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February 2009 Investment Report




There is so much to write about this quarter that I have decided to provide a condensed view of the overall situation by reproducing verbatim the views of Martin Wolf of the Financial Times and Jeremy Laing of Liontrust Investment Services Limited. Please contact me if you would like more detail on current events.


Martin Wolf of the Financial Times

‘..what are the principles to be followed? I suggest the following:

First, focus all attention on reversing the collapse in demand now, rather than on the global architecture.

Second, employ overwhelming force. The time for ‘shock and awe’ in economic policymaking is now.

Third, make a future normalisation of fiscal and monetary policies credible.

Fourth, act in concert. Even the US cannot solve its problems alone.

Fifth, avoid protectionism.

Sixth, strengthen the ability of global institutions to help the weaker.


So how are we doing against these standards? ‘Better than in the 1930’s’ is the best one can say. The world desperately needs Mr Obama to take a firmer grip at home and lead abroad. The plans he is now announcing give him a chance of doing the former. The April summit of the Group of 20 countries, in London, is his chance for achieving the latter.


Unfortunately, what is coming out of the US is desperately discouraging. Instead of an overwhelming fiscal stimulus, what is emerging is too small, too wasteful and too ill-focused. Instead of decisive action to recapitalise banks, which must mean a temporary public control of insolvent banks, the US may be returning to the immoral and ineffective policy of bailing out those who now hold the ‘toxic assets’. Instead of acting as a global leader, there is resort to protectionism and a ‘blame game’.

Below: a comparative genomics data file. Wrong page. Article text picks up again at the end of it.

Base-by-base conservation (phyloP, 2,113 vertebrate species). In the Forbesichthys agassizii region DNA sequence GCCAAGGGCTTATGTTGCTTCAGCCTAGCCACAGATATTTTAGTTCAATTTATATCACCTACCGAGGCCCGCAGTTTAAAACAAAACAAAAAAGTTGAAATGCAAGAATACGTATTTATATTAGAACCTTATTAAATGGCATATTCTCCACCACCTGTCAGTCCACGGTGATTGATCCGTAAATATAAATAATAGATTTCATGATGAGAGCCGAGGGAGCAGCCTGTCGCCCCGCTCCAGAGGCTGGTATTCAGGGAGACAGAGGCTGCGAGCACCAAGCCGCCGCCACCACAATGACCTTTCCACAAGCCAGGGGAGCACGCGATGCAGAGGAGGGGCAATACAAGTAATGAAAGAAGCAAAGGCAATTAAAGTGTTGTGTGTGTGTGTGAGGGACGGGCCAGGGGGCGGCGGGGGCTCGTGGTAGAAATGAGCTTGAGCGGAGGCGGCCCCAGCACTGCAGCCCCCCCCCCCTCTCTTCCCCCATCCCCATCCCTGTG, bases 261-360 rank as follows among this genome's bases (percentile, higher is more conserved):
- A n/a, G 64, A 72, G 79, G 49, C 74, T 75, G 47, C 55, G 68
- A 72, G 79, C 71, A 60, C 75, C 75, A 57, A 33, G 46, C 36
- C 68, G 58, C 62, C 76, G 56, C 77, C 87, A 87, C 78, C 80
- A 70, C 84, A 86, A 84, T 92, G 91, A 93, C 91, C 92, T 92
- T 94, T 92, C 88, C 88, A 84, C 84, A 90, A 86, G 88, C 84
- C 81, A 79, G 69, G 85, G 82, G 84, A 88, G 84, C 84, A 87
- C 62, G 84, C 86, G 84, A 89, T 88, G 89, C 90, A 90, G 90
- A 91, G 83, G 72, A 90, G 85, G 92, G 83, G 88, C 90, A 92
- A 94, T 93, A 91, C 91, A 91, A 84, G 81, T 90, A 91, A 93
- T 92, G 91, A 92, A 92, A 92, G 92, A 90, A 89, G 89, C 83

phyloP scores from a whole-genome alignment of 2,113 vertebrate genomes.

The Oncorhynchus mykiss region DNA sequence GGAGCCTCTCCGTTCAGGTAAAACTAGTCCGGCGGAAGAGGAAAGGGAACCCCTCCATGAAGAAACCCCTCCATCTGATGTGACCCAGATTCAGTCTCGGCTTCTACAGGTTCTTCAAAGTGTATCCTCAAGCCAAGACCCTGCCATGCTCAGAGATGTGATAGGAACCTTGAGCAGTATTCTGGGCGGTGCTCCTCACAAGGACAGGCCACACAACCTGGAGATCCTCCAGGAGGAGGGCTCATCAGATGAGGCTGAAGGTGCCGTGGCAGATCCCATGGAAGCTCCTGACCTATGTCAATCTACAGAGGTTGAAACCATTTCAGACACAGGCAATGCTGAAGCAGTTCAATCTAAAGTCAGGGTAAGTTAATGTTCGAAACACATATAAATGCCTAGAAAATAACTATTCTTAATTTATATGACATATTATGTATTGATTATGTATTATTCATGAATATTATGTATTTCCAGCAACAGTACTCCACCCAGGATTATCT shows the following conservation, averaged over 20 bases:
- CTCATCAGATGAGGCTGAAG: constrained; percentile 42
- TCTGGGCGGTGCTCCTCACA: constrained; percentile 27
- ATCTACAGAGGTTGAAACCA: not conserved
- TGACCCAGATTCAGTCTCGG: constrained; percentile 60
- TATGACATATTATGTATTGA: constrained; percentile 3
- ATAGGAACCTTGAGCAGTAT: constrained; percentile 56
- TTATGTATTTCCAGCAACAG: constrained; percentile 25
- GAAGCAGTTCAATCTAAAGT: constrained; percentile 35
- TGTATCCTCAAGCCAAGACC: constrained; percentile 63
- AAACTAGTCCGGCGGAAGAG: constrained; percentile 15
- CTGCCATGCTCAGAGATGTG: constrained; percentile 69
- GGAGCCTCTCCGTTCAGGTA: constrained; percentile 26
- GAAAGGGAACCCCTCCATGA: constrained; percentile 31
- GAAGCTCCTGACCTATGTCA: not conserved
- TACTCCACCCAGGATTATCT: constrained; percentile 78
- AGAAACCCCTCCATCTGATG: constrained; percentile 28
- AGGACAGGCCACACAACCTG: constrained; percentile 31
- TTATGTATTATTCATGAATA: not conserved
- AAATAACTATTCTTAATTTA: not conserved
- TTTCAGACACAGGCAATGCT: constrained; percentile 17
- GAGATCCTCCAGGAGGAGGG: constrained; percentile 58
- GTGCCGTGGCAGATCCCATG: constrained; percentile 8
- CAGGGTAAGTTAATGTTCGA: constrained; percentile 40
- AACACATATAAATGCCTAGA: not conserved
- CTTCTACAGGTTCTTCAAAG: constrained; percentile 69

This way lies a catastrophe. I expect little enlightenment from the rest of the globe: the European Central Bank is allowing the eurozone to collapse into deep recession; Japan is in meltdown; China has at least announced a big stimulus package, but it lacks a credible plan for needed structural reforms; and most other emerging countries can only try to stay afloat in these storm-tossed seas. Their accumulated foreign currency reserves of the 2000s will help. But the resources available to the IMF, even with hoped-for doubling, are too small to give most emerging economies the confidence they need to risk keeping their spending up.


Decisions taken in the next few months will shape the world for a generation. If we get through this crisis without collapse, we will have time to construct a better and more stable global order. If we do not, that opportunity may not recur for decades.


We are living on the cusp of history. The priority is to reverse the downward spiral of despair through overwhelming and concerted action. That will only occur if the US now gives the leadership we need. Mr Obama may even find, as many presidents have found before him that leading the world is easier and more rewarding than cajoling a recalcitrant Congress. This may not be the challenge he expected. But it is the challenge he confronts. History will judge his presidency on whether he dares to succeed’.


Jeremy Laing of LionTrust Investment Services Limited

‘What conclusions does history lead us to for the UK in 2009? The current banking crisis is particularly broad in its scope – affecting almost all banks in the western world. It is also especially deep, affecting large portions of banks’ loan books (many of which have not yet been recognised). The policy response has been confused, but in essence, very forgiving. None of this bodes well. The recession is likely to be long and repercussions of the current Government policy in the UK are in danger of causing a currency crisis, further exacerbating the economic problems. To quote one of the earlier studies: ‘The leading indicator literature suggests that twin crises tend to occur against a background of weak economic fundamentals, with banking crises more often than not preceding currency crises which in turn, exacerbate banking crises’ (see Kaminsky and Reinhart (1999)). A lot of output is likely to be lost, a high tax burden created and inflationary pressures will build.’   



The views reflected herein are those of Mitchell Neale Investment Services and should not be regarded as a recommendation to invest in any one product or service; before investing you should always consider personal investment advice.


Mitchell Neale Investment Services does not accept any liability whatsoever for any direct or consequential loss arising from any use of this report or its contents. Investors should be aware that the value and income from investments can rise and fall and that past performance should not be considered as a guide to the future.


Mitchell Neale Investment Services

7th February 2009

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